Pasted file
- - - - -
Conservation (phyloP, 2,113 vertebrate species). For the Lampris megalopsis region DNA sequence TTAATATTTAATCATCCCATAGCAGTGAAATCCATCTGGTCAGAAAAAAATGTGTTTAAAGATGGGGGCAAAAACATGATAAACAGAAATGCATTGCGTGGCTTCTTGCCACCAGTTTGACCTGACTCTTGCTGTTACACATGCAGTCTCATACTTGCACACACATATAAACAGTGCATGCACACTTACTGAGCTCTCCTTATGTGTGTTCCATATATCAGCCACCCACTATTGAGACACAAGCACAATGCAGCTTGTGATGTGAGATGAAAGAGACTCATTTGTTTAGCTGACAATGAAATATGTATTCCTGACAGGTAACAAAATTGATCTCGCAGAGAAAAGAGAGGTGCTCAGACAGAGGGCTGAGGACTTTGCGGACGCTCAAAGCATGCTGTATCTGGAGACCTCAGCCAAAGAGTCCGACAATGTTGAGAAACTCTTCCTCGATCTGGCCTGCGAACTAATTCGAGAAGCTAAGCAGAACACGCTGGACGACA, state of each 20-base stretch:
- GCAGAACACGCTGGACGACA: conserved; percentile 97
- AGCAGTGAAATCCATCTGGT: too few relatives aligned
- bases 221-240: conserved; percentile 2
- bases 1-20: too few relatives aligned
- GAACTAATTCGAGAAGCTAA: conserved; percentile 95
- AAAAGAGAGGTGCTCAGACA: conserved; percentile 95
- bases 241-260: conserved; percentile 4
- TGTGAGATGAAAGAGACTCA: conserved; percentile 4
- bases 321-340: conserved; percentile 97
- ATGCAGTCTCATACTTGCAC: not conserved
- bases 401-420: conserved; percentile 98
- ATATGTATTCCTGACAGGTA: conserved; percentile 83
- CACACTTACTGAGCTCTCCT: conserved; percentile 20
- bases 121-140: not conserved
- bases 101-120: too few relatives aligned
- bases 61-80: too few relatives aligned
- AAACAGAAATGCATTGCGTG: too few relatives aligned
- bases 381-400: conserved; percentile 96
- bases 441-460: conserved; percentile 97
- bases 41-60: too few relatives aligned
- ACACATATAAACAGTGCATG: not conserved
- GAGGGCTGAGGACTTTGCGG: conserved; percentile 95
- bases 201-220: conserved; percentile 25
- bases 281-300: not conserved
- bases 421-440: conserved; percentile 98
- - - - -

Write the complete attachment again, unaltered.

Conservation (phyloP, 2,113 vertebrate species). For the Lampris megalopsis region DNA sequence TTAATATTTAATCATCCCATAGCAGTGAAATCCATCTGGTCAGAAAAAAATGTGTTTAAAGATGGGGGCAAAAACATGATAAACAGAAATGCATTGCGTGGCTTCTTGCCACCAGTTTGACCTGACTCTTGCTGTTACACATGCAGTCTCATACTTGCACACACATATAAACAGTGCATGCACACTTACTGAGCTCTCCTTATGTGTGTTCCATATATCAGCCACCCACTATTGAGACACAAGCACAATGCAGCTTGTGATGTGAGATGAAAGAGACTCATTTGTTTAGCTGACAATGAAATATGTATTCCTGACAGGTAACAAAATTGATCTCGCAGAGAAAAGAGAGGTGCTCAGACAGAGGGCTGAGGACTTTGCGGACGCTCAAAGCATGCTGTATCTGGAGACCTCAGCCAAAGAGTCCGACAATGTTGAGAAACTCTTCCTCGATCTGGCCTGCGAACTAATTCGAGAAGCTAAGCAGAACACGCTGGACGACA, state of each 20-base stretch:
- GCAGAACACGCTGGACGACA: conserved; percentile 97
- AGCAGTGAAATCCATCTGGT: too few relatives aligned
- bases 221-240: conserved; percentile 2
- bases 1-20: too few relatives aligned
- GAACTAATTCGAGAAGCTAA: conserved; percentile 95
- AAAAGAGAGGTGCTCAGACA: conserved; percentile 95
- bases 241-260: conserved; percentile 4
- TGTGAGATGAAAGAGACTCA: conserved; percentile 4
- bases 321-340: conserved; percentile 97
- ATGCAGTCTCATACTTGCAC: not conserved
- bases 401-420: conserved; percentile 98
- ATATGTATTCCTGACAGGTA: conserved; percentile 83
- CACACTTACTGAGCTCTCCT: conserved; percentile 20
- bases 121-140: not conserved
- bases 101-120: too few relatives aligned
- bases 61-80: too few relatives aligned
- AAACAGAAATGCATTGCGTG: too few relatives aligned
- bases 381-400: conserved; percentile 96
- bases 441-460: conserved; percentile 97
- bases 41-60: too few relatives aligned
- ACACATATAAACAGTGCATG: not conserved
- GAGGGCTGAGGACTTTGCGG: conserved; percentile 95
- bases 201-220: conserved; percentile 25
- bases 281-300: not conserved
- bases 421-440: conserved; percentile 98